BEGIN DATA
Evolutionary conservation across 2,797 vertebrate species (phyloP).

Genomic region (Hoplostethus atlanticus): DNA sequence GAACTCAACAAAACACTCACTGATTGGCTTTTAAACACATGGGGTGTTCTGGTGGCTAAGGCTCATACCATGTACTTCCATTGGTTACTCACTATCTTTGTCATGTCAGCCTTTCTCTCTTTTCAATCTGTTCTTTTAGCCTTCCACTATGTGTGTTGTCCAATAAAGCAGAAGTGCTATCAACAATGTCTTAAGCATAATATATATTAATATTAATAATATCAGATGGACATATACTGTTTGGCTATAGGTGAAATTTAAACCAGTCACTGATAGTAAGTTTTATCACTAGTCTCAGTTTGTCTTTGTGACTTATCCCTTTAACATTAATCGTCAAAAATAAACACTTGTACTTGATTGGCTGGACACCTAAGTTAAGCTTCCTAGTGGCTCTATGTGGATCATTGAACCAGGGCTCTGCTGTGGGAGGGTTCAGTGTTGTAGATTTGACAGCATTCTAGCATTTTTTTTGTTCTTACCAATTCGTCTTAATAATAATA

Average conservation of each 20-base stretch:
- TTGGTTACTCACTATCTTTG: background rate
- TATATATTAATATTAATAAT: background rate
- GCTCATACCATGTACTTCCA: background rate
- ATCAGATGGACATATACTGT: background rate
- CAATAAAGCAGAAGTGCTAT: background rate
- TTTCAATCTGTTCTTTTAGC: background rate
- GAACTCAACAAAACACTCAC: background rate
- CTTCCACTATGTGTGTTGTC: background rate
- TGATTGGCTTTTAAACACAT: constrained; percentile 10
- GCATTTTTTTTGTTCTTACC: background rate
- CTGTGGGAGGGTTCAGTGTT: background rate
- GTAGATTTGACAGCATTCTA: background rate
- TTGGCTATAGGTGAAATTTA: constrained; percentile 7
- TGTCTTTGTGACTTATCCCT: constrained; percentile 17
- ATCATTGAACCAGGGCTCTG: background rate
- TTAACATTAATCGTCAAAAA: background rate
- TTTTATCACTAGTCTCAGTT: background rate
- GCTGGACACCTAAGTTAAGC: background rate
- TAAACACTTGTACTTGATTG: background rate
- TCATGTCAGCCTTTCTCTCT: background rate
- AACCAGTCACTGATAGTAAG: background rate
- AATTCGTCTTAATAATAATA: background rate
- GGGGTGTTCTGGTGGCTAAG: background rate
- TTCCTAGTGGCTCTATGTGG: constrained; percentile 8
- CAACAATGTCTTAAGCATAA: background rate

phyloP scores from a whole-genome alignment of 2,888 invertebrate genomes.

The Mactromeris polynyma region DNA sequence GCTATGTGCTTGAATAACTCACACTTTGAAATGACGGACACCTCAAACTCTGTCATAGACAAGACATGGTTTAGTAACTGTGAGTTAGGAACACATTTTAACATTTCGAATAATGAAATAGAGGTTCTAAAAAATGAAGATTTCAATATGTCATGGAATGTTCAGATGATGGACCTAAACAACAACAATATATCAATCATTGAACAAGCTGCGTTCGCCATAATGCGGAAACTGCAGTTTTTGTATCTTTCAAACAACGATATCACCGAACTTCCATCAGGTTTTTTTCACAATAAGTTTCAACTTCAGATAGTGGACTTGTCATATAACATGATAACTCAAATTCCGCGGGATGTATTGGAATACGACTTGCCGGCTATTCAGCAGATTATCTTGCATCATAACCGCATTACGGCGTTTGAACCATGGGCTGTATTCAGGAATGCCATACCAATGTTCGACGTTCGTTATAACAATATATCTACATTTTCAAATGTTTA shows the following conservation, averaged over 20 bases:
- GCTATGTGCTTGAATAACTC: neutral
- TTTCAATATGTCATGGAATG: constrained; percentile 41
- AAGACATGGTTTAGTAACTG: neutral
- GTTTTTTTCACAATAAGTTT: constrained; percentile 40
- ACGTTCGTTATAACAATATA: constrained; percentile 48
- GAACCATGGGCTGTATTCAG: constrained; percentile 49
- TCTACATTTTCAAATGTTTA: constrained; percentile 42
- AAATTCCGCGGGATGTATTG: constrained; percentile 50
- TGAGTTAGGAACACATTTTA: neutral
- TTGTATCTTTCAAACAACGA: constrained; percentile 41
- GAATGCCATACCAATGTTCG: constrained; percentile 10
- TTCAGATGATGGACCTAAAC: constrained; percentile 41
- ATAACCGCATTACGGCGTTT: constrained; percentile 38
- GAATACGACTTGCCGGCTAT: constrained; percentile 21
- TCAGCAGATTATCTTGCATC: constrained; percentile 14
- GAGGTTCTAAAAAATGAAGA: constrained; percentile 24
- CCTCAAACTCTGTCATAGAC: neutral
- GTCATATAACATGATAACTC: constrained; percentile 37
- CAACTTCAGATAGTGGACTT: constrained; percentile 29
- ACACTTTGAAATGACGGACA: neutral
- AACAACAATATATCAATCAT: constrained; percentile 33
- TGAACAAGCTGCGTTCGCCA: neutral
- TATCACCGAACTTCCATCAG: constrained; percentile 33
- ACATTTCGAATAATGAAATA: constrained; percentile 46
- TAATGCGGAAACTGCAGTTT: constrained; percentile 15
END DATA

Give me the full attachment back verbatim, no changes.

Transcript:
Evolutionary conservation across 2,797 vertebrate species (phyloP).

Genomic region (Hoplostethus atlanticus): DNA sequence GAACTCAACAAAACACTCACTGATTGGCTTTTAAACACATGGGGTGTTCTGGTGGCTAAGGCTCATACCATGTACTTCCATTGGTTACTCACTATCTTTGTCATGTCAGCCTTTCTCTCTTTTCAATCTGTTCTTTTAGCCTTCCACTATGTGTGTTGTCCAATAAAGCAGAAGTGCTATCAACAATGTCTTAAGCATAATATATATTAATATTAATAATATCAGATGGACATATACTGTTTGGCTATAGGTGAAATTTAAACCAGTCACTGATAGTAAGTTTTATCACTAGTCTCAGTTTGTCTTTGTGACTTATCCCTTTAACATTAATCGTCAAAAATAAACACTTGTACTTGATTGGCTGGACACCTAAGTTAAGCTTCCTAGTGGCTCTATGTGGATCATTGAACCAGGGCTCTGCTGTGGGAGGGTTCAGTGTTGTAGATTTGACAGCATTCTAGCATTTTTTTTGTTCTTACCAATTCGTCTTAATAATAATA

Average conservation of each 20-base stretch:
- TTGGTTACTCACTATCTTTG: background rate
- TATATATTAATATTAATAAT: background rate
- GCTCATACCATGTACTTCCA: background rate
- ATCAGATGGACATATACTGT: background rate
- CAATAAAGCAGAAGTGCTAT: background rate
- TTTCAATCTGTTCTTTTAGC: background rate
- GAACTCAACAAAACACTCAC: background rate
- CTTCCACTATGTGTGTTGTC: background rate
- TGATTGGCTTTTAAACACAT: constrained; percentile 10
- GCATTTTTTTTGTTCTTACC: background rate
- CTGTGGGAGGGTTCAGTGTT: background rate
- GTAGATTTGACAGCATTCTA: background rate
- TTGGCTATAGGTGAAATTTA: constrained; percentile 7
- TGTCTTTGTGACTTATCCCT: constrained; percentile 17
- ATCATTGAACCAGGGCTCTG: background rate
- TTAACATTAATCGTCAAAAA: background rate
- TTTTATCACTAGTCTCAGTT: background rate
- GCTGGACACCTAAGTTAAGC: background rate
- TAAACACTTGTACTTGATTG: background rate
- TCATGTCAGCCTTTCTCTCT: background rate
- AACCAGTCACTGATAGTAAG: background rate
- AATTCGTCTTAATAATAATA: background rate
- GGGGTGTTCTGGTGGCTAAG: background rate
- TTCCTAGTGGCTCTATGTGG: constrained; percentile 8
- CAACAATGTCTTAAGCATAA: background rate

phyloP scores from a whole-genome alignment of 2,888 invertebrate genomes.

The Mactromeris polynyma region DNA sequence GCTATGTGCTTGAATAACTCACACTTTGAAATGACGGACACCTCAAACTCTGTCATAGACAAGACATGGTTTAGTAACTGTGAGTTAGGAACACATTTTAACATTTCGAATAATGAAATAGAGGTTCTAAAAAATGAAGATTTCAATATGTCATGGAATGTTCAGATGATGGACCTAAACAACAACAATATATCAATCATTGAACAAGCTGCGTTCGCCATAATGCGGAAACTGCAGTTTTTGTATCTTTCAAACAACGATATCACCGAACTTCCATCAGGTTTTTTTCACAATAAGTTTCAACTTCAGATAGTGGACTTGTCATATAACATGATAACTCAAATTCCGCGGGATGTATTGGAATACGACTTGCCGGCTATTCAGCAGATTATCTTGCATCATAACCGCATTACGGCGTTTGAACCATGGGCTGTATTCAGGAATGCCATACCAATGTTCGACGTTCGTTATAACAATATATCTACATTTTCAAATGTTTA shows the following conservation, averaged over 20 bases:
- GCTATGTGCTTGAATAACTC: neutral
- TTTCAATATGTCATGGAATG: constrained; percentile 41
- AAGACATGGTTTAGTAACTG: neutral
- GTTTTTTTCACAATAAGTTT: constrained; percentile 40
- ACGTTCGTTATAACAATATA: constrained; percentile 48
- GAACCATGGGCTGTATTCAG: constrained; percentile 49
- TCTACATTTTCAAATGTTTA: constrained; percentile 42
- AAATTCCGCGGGATGTATTG: constrained; percentile 50
- TGAGTTAGGAACACATTTTA: neutral
- TTGTATCTTTCAAACAACGA: constrained; percentile 41
- GAATGCCATACCAATGTTCG: constrained; percentile 10
- TTCAGATGATGGACCTAAAC: constrained; percentile 41
- ATAACCGCATTACGGCGTTT: constrained; percentile 38
- GAATACGACTTGCCGGCTAT: constrained; percentile 21
- TCAGCAGATTATCTTGCATC: constrained; percentile 14
- GAGGTTCTAAAAAATGAAGA: constrained; percentile 24
- CCTCAAACTCTGTCATAGAC: neutral
- GTCATATAACATGATAACTC: constrained; percentile 37
- CAACTTCAGATAGTGGACTT: constrained; percentile 29
- ACACTTTGAAATGACGGACA: neutral
- AACAACAATATATCAATCAT: constrained; percentile 33
- TGAACAAGCTGCGTTCGCCA: neutral
- TATCACCGAACTTCCATCAG: constrained; percentile 33
- ACATTTCGAATAATGAAATA: constrained; percentile 46
- TAATGCGGAAACTGCAGTTT: constrained; percentile 15